A flagship example: Moving our people from poverty to food security

When we rise up to empower people to become economically active, where they live and with what they have, there is no limit to where they can go. The Broad-Based Livelihoods (BBL) programme by the Schoeman Group is a flagship example of how this can be achieved, even among the poorest of communities.

The programme, which started running in 2016, has successfully uplifted 2 800 households from 63 communities in rural areas, such as Sekhukhuneland between Limpopo and Mpumalanga, which has previously been marked by unemployment rates of up to 60%. Based on the current growth rate, the programme should reach no less than 10 000 such households by 2025.

While helping to establish sustainable livelihoods is a significant outcome of the programme, it is arguable that moving people from a state of hopelessness to having new hope for the future has had the most impact.

Khanyi Khoza and Palesa Manda, two BBL participants, explain that they basically had nothing when they were first introduced to the programme, but that they have since been able to turn their lives around. Khanyi says that both she and her husband were formerly unemployed, but now they are doing well enough to even send their daughter to university.

“We can also rest assured that neither us nor our neighbours will ever have to go to bed hungry again,” she says. Similarly, Palesa went from completely down and out to now boasting more than 100 green pepper and cucumber plants, 200 lettuces and 500 spinach plants as well as chickens of her own, all of which she sells to create a better life.

Kallie Schoeman, CEO of the Schoeman Group, explains that it is exactly at this point, where people start producing more than they can eat themselves, that they can start their own little business. Which is also how it played out for Tsholo Nonke, another BBL participant.

He learnt how to start growing and selling cabbages. From the money he makes, he buys other essentials, such as mielie meal and electricity. He now even employs a worker to help with his cabbage business. “It stays with a person, you know, when you can stand up by yourself and no longer have to rely on handouts,” he says.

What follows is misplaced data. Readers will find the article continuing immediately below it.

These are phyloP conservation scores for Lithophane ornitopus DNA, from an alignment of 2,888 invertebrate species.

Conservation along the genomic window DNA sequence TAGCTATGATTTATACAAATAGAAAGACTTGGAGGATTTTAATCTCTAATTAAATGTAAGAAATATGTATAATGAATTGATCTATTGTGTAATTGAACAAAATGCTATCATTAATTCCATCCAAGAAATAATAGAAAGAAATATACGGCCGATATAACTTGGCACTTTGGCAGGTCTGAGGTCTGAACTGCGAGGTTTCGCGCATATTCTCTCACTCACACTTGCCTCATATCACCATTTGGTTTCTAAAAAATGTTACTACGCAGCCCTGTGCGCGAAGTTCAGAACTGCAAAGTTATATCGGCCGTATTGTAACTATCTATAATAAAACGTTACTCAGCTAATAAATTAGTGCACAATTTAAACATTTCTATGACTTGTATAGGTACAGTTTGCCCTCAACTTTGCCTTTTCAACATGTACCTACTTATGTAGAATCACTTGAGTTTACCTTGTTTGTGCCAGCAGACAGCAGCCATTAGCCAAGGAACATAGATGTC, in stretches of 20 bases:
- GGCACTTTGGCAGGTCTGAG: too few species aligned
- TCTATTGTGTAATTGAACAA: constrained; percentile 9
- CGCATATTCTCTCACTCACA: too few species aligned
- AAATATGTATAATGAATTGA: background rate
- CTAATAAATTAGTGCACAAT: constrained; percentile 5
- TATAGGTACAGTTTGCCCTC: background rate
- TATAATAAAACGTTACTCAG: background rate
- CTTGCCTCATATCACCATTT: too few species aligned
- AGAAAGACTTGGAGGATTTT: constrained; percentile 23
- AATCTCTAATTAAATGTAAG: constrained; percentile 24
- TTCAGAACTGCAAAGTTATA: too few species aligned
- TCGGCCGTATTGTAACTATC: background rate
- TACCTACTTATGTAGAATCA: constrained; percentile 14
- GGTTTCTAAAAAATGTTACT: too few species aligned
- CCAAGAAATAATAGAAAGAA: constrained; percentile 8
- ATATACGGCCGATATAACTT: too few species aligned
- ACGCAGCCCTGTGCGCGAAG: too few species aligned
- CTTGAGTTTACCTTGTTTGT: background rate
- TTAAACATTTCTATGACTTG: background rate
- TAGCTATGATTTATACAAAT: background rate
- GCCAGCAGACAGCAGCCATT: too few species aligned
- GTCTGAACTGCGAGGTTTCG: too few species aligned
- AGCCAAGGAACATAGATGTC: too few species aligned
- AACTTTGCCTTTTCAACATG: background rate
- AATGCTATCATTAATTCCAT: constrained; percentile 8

To roll this programme out, the Schoeman Group partnered with SocioTech and Umsizi. Dedicated BBL facilitators visit the communities and teach them how to start farming on a small scale, with minimal resources. As such, they start off with something as basic as digging a trench and throwing “rubbish” in it, to create fertile soil.

By rubbish, we mean leftover chicken bones for minerals, food cans for zinc, and newspaper for carbon dioxide, all of which help plants grow quicker, healthier and bigger. They are also taught to reuse grey water, which is water we normally use for domestic purposes, such as washing the dishes and bathing.

Once they have their soil and water sorted, they are given seeds to start growing their own vegetables according to the “traffic light concept”, which basically means growing a variety of green, red and yellow vegetables. Kallie says it is in that moment, when a person harvests that very first carrot or cabbage from their own land, that they experience pride and rediscover their own purpose.

Which is essentially what inspired Kallie’s son, Hendrik Schoeman (Executive Director of the Schoeman Group) to initiate the BBL programme. You can go to www.schoemangroup.co.za to read more about it.

For us, one of the biggest takeaways from this story is that all you really need to start creating a better life for yourself is a little piece of land and a helping hand. Follow @NicheFarmers on Facebook to see how others use what they have to become successful, small-scale farmers.